Tesla Motors (TSLA 0.03%) has taken the auto world by storm with its highly sought-after luxury electric vehicles. Its Model S sedan became the top-selling large luxury vehicle in the U.S. last year, with more than a quarter of the market. The new Model X crossover seems likely to be equally popular.
Tesla's next vehicle will be the significantly cheaper Model 3. Tesla will start taking reservations for the Model 3 in late March, and the company says it is on track to begin deliveries in late 2017. Many observers are skeptical of this timeline, given Tesla's penchant for delays, yet there are some reasons for optimism about an on-time launch in this case.
Tesla bulls think that the Model 3 will make Tesla a huge success in the mass market. However, mass-market success will probably require an even cheaper vehicle than the Model 3. True mass-market automakers like General Motors (GM -2.67%) may be better able to fill that need.
The Model 3 will be expensive
The Model 3 will have a base price of $35,000 in the U.S., according to Tesla. A federal tax credit will knock $7,500 off the price -- although you need to have a tax liability of at least that amount to get the full benefit. In some states, such as California, state tax credits get the price down to around $25,000.
At that price, Tesla's Model 3 could be a big threat to traditional automakers in the mass market. However, most buyers will have to pay dramatically more than this amount.
Most notably, the $7,500 federal tax credit will start to phase out soon after Tesla reaches 200,000 cumulative sales in the U.S. This will probably occur sometime in 2018, depending on how fast Model 3 production ramps up. Thus, by 2020, Tesla buyers will be paying more than $30,000 for a base version of the Model 3, even after any available tax incentives.
Furthermore, very few customers will actually get the base model. A typical Model S buyer spends tens of thousands of dollars on options. Just upgrading the Model S battery to improve range from 240 miles to 288 miles costs an eye-watering $13,000.
Given that the entry-level Model 3 could have as little as 200 miles of range, it will be even more tempting to get a larger battery. Other options packages could bring the Model 3's average transaction price to $60,000, according to auto analyst Adam Jonas.
This isn't the mass market anymore
Given Tesla's typically slow production ramp and its strategy of delivering heavily optioned vehicles first, the federal tax credit will likely be on its way out (or already gone) by the time Tesla is ready to deliver cheaper versions. This means that even buyers choosing modest option packages will be paying $40,000 or more.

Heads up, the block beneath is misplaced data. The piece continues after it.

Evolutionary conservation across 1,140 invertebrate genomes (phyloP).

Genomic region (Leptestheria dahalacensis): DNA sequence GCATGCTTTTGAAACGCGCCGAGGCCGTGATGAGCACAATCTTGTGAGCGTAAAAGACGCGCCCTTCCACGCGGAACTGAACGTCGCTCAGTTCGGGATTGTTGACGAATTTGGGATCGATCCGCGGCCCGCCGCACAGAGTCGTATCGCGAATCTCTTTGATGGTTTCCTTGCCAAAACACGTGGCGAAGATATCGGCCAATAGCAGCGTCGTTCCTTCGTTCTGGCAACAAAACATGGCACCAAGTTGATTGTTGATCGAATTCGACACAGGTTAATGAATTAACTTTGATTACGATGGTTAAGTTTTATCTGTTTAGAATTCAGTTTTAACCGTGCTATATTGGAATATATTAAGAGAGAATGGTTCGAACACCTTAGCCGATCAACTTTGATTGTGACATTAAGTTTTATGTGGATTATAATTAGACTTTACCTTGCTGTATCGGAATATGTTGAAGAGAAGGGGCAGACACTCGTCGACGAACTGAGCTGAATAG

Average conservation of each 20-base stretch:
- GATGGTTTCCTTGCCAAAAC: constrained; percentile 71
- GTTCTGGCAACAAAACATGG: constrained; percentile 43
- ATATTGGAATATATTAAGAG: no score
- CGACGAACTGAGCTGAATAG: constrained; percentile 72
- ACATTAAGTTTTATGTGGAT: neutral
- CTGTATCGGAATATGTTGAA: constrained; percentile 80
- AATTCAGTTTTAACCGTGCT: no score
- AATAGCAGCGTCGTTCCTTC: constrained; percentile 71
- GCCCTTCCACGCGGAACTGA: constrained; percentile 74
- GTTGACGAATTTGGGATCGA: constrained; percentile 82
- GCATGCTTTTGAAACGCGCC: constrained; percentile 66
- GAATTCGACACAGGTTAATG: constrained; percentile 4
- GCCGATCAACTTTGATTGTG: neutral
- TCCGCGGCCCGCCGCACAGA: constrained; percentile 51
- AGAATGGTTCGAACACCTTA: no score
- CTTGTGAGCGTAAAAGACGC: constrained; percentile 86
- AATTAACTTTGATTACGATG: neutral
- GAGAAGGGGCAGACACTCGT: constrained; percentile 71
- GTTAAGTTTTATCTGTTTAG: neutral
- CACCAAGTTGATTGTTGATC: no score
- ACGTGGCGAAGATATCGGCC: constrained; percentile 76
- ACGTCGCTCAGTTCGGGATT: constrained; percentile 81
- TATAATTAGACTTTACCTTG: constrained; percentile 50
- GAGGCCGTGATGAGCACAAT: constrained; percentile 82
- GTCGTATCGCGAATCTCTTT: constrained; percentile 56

This price point is nowhere near "mass market" levels. While the average transaction price for new vehicles in the U.S. is currently around $34,000, the average for a compact car is barely more than $20,000 and the average for a hybrid is only $25,000. The Model 3 will really be competing with compact luxury cars like the BMW 3 Series and Mercedes C-Class.
Combined U.S. sales of those two models totaled more than 180,000 units in 2015. This segment is clearly much bigger than the large luxury car market where the Model S competes. Yet it's still a small fraction of the auto market. Moreover, Tesla may find it hard to win customers away from BMW and Mercedes with a car that "won't have quite as many bells and whistles" as the Model S.
GM gets serious about electric cars
Oddly enough, the historically stodgy General Motors may have a better shot of winning in the mass market for electric vehicles. First of all, it will have a head start. It is on track to begin selling the Chevy Bolt -- an all-electric hatchback with at least 200 miles of range -- before the end of 2016. Early reviews for the Bolt have been quite positive.
Second, it is likely to hit a lower price point. General Motors probably will have sold about 100,000 tax-credit-eligible Chevy Volts in the U.S. by the time the Bolt goes on sale later this year. As a result, the federal tax credit probably won't start to phase out until at least 2019.
Since GM should have the whole range of option packages available from day one (more or less), buyers will have plenty of time to get an entry-level Bolt and still qualify for the $7,500 federal tax credit. Even with the Bolt's slightly higher $37,500 starting price, the result will be a cheaper car.
Finally, I expect GM to be competitive on price. Discounts will likely be available (as is typical for mass-market cars), which is not true for Tesla vehicles. Furthermore, as costs come down, GM is likely to cut the starting price to grow the market. The original Chevy Volt plug-in hybrid had a sticker price of $41,000, whereas this year's model starts at just $33,170.
It's all about price
I have no doubt that Tesla's Model 3 will be a very nice car, and it will probably outsell the Model S and Model X due to its lower price point. However, the price won't be low enough to really penetrate the mass market in a meaningful way.
While the Model 3 will theoretically be available for less than $30,000 after tax credits, in practice GM is more likely to get a car below that key price point with the Chevy Bolt. In the mass market, where price is a key consideration, that may be GM's key to victory.